Britain's Serious Fraud Office (SFO) has closed its investigation into the ill-fated sale of Autonomy to Hewlett-Packard Co in 2011, saying there was not enough evidence to secure a conviction of the software firm's former executives.
Autonomy was supposed to be the $11.1 billion centerpiece of a shift into software for HP, but the deal turned sour a year later when it wrote off three quarters of the company's value.
HP alleged "some former members of Autonomy's management team used accounting improprieties, misrepresentations and disclosure failures" to inflate the company's apparent worth by more than $5 billion.
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Autonomy's former management, including company founder Mike Lynch, has denied the allegations.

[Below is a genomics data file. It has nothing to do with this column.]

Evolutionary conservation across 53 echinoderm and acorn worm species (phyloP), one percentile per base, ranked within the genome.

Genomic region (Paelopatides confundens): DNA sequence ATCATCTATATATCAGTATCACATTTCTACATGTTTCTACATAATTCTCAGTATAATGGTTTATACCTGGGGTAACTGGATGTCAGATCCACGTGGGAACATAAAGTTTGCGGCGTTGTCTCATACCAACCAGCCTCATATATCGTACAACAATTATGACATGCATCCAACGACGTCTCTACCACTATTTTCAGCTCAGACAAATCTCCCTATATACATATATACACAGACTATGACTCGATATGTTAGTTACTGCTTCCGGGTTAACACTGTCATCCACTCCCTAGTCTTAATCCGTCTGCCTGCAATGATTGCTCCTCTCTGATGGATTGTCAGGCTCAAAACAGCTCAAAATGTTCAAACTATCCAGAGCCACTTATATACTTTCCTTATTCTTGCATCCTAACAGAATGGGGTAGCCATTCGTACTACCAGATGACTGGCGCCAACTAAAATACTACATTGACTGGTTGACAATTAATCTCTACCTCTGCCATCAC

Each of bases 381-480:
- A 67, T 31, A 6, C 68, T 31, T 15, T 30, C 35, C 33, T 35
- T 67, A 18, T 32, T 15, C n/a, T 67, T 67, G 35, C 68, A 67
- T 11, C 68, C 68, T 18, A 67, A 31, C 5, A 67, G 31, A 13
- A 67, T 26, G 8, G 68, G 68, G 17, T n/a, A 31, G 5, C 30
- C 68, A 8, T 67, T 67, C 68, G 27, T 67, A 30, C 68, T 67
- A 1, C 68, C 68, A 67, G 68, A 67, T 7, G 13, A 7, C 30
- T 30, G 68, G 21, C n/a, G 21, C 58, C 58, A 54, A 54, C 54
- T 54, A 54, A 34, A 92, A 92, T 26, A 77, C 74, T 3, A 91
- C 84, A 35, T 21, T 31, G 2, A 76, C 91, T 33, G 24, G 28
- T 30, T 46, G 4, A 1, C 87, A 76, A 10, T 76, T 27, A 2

HP, based in Palo Alto, California, said it passed information supporting its claims from an unidentified whistleblower to the U.S. Department of Justice, the Securities and Exchange Commission and the SFO.
The SFO, which started its investigation in early 2013, said: "In respect of some aspects of the allegations, the SFO has concluded that, on the information available to it, there is insufficient evidence for a realistic prospect of conviction."
It said it had ceded jurisdiction over other aspects of the case to U.S. authorities, whose investigation is ongoing.